Here’s the key question from the standpoint of social media and transparent government: Does it matter who it is? Are readers affected differently if this person is on the Obama transition team, if they are a full-time federal employee, if they are a government contractor, or if they are a private citizen?”

Some people do think it matters. Steve Lunceford, director of Global Communications for Bearing Point Management and Technology Consultants, is one. A self-professed passionate user of Twitter, Lunceford has taken the time to compile a list of government entities that have accounts at GovTwitDirectory. He’s also determined to expose any potential unofficial accounts. Using good, old-fashioned research, Lunceford says, “We are looking for real people to follow and give the public a resource to get involved.”

That is a good thing because as Computer World writer, Patrick Thibodeau, discovered that Twitter, does “proactively search for and remove spam and links to malware on our network, but we don’t do the same for potential terms-of-service violations,” in an email exchange with Twitter co-founder Biz Stone.

Thibodeau found that Twitter can shut down accounts for such violations if it finds them. But, Stone wrote, “shutting down accounts is not the only solution in all cases — for example, account holders may alter the profile so there is no longer any confusion.”

“There have been other times when we’ve contacted account holders to let them know we have a policy against impersonation and had profile information changed accordingly,” Stone said.


In the meantime, there are questions. Doug Cone, principal of Nullvariable Web Consulting based in Greenville, South Carolina -not knowing about the govtwit directory- took matters into his own hands. He researched the potential link from @whitehouse_gov to @robotchampion and actually called him on it. “He was very nice,” Cone said, “and said he actually would like the government to step in and take control of the account themselves.”

Olivier Blanchard, brand strategist and owner of The Brand Builder, remains skeptical after also digging to determine the source of the unofficial accounts. “It could be a security issue for the general public. We take it at face value that the account essentially pulls feed from the site. But anyone could do that for six months and all of a sudden one day get mad and post some false information. It would be retweeted and spread, and it would just look like a press release.”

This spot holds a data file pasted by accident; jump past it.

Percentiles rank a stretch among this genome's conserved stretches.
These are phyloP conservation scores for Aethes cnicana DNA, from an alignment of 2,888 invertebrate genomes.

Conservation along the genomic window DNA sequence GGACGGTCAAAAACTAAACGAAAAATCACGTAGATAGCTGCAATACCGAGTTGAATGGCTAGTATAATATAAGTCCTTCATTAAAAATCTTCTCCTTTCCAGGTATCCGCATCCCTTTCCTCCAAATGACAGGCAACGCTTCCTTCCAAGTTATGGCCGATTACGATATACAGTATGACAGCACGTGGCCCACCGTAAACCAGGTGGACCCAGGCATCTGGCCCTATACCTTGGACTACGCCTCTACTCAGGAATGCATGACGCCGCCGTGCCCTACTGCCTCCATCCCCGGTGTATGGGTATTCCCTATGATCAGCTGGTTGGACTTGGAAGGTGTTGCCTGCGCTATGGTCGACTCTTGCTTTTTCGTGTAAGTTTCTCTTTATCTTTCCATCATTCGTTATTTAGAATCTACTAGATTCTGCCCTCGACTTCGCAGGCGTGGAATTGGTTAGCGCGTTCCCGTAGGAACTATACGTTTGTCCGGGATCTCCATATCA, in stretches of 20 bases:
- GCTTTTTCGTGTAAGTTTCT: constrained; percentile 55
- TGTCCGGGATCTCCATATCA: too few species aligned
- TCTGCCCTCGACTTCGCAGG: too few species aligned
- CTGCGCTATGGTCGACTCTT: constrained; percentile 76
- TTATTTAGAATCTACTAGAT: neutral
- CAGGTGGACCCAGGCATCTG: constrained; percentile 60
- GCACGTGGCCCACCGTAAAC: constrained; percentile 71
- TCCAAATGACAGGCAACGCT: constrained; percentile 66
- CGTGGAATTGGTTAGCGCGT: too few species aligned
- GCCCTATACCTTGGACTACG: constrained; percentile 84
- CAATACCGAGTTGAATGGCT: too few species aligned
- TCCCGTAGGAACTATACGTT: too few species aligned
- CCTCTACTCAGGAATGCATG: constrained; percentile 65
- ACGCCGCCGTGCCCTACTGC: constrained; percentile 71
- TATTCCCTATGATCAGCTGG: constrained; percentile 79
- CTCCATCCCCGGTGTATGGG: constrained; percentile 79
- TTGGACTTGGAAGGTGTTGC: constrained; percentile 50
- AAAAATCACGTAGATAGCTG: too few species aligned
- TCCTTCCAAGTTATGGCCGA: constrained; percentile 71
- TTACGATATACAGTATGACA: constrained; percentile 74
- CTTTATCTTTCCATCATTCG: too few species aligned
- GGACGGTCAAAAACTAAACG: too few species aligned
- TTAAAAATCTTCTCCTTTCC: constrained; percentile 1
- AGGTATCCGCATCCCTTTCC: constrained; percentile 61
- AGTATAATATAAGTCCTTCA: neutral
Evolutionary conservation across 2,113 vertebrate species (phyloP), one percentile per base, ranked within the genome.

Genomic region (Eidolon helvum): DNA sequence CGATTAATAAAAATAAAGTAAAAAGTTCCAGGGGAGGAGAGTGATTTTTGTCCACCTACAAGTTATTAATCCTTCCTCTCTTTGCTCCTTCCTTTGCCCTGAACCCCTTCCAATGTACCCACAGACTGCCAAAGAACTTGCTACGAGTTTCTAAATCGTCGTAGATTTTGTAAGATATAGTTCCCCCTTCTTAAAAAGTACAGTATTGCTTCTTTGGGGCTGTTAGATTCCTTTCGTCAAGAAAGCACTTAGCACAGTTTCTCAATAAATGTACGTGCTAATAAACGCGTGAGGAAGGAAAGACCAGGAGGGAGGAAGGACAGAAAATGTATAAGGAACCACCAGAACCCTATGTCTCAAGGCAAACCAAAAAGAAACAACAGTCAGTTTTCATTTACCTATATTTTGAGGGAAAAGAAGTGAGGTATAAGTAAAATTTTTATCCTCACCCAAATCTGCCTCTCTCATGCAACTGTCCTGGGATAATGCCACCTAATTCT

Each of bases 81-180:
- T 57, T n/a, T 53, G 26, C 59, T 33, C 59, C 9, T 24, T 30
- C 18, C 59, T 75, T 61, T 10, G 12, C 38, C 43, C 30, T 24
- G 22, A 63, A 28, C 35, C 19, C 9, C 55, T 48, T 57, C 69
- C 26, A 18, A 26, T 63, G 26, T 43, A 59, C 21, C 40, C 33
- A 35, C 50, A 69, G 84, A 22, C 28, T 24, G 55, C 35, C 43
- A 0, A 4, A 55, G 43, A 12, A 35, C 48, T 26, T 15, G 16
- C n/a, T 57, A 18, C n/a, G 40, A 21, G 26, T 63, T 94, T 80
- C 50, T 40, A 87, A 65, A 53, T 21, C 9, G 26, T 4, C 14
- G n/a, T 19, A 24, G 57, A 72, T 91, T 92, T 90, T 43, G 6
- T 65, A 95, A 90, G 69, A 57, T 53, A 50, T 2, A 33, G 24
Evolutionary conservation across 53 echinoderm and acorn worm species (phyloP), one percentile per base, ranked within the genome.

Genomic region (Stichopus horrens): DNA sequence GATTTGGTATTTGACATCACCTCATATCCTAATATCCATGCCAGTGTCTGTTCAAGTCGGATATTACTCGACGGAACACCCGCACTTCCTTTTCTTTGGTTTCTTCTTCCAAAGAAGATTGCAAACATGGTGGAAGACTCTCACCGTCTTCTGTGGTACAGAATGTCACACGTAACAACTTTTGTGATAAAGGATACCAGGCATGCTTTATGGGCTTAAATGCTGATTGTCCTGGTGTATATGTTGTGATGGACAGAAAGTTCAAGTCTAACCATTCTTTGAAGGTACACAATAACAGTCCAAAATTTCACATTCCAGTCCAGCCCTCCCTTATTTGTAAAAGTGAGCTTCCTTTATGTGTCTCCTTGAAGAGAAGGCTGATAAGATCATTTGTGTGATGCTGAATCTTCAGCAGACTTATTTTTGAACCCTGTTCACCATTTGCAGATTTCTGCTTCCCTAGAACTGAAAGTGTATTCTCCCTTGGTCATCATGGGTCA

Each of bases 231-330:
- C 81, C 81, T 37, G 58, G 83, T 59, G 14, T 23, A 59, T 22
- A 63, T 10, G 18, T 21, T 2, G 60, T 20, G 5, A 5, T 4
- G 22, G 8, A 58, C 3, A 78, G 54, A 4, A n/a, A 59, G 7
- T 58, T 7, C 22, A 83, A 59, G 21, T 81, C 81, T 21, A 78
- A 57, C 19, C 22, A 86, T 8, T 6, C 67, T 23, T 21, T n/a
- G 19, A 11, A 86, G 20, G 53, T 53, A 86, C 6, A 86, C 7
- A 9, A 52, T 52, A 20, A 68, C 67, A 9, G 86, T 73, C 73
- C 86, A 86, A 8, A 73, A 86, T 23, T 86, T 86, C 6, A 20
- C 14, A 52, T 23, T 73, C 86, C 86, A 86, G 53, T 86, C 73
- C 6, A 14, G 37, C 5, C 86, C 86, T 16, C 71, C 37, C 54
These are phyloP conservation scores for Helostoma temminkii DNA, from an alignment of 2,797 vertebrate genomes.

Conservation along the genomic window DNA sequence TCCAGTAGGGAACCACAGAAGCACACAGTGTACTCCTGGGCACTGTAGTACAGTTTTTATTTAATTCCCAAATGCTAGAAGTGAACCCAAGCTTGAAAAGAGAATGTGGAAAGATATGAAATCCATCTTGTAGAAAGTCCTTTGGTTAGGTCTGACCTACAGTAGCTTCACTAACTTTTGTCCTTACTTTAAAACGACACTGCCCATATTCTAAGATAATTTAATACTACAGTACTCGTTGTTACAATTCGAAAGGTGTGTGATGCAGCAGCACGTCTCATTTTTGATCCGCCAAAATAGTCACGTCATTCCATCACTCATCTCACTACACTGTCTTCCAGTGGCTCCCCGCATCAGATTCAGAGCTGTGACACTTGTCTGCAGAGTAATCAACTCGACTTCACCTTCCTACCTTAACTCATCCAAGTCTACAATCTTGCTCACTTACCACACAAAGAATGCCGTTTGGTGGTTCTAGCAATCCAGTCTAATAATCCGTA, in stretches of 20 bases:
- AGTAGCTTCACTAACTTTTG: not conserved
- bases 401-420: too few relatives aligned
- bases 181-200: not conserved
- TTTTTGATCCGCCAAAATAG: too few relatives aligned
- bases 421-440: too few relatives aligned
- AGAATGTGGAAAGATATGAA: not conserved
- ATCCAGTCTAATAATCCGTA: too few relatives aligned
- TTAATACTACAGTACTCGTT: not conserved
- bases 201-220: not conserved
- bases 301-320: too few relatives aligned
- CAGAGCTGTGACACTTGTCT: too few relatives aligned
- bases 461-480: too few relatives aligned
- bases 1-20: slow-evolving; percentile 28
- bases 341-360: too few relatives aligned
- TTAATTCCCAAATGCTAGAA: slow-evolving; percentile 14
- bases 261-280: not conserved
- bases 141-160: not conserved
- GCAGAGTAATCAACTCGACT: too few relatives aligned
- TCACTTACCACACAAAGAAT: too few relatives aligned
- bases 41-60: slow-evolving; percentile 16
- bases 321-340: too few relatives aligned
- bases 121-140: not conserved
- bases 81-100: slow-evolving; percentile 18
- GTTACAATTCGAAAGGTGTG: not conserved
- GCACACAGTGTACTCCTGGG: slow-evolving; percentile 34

Christopher J. Dorobek, co-anchor, The Daily Debrief on Federal News Radio agrees. “Yes, there can be evil doers out there that game the system and do malicious posts posing as the White House. But we don’t want to make rules because of a few evil doers, rules that might otherwise restrict the flow of information.”

“There are many good people out there who may be feeding real data to people who otherwise would never see it. That information sharing can be very powerful,” says Dorobek and adds, “Back in the Clinton era, somebody bought and turned it into a porn site. Today, is an aggregation Web site. It’s the brave new world and we have to assume that people will think about where they get their information.”

About the author

Lydia Dishman is a reporter writing about the intersection of tech, leadership, and innovation. She is a regular contributor to Fast Company and has written for CBS Moneywatch, Fortune, The Guardian, Popular Science, and the New York Times, among others.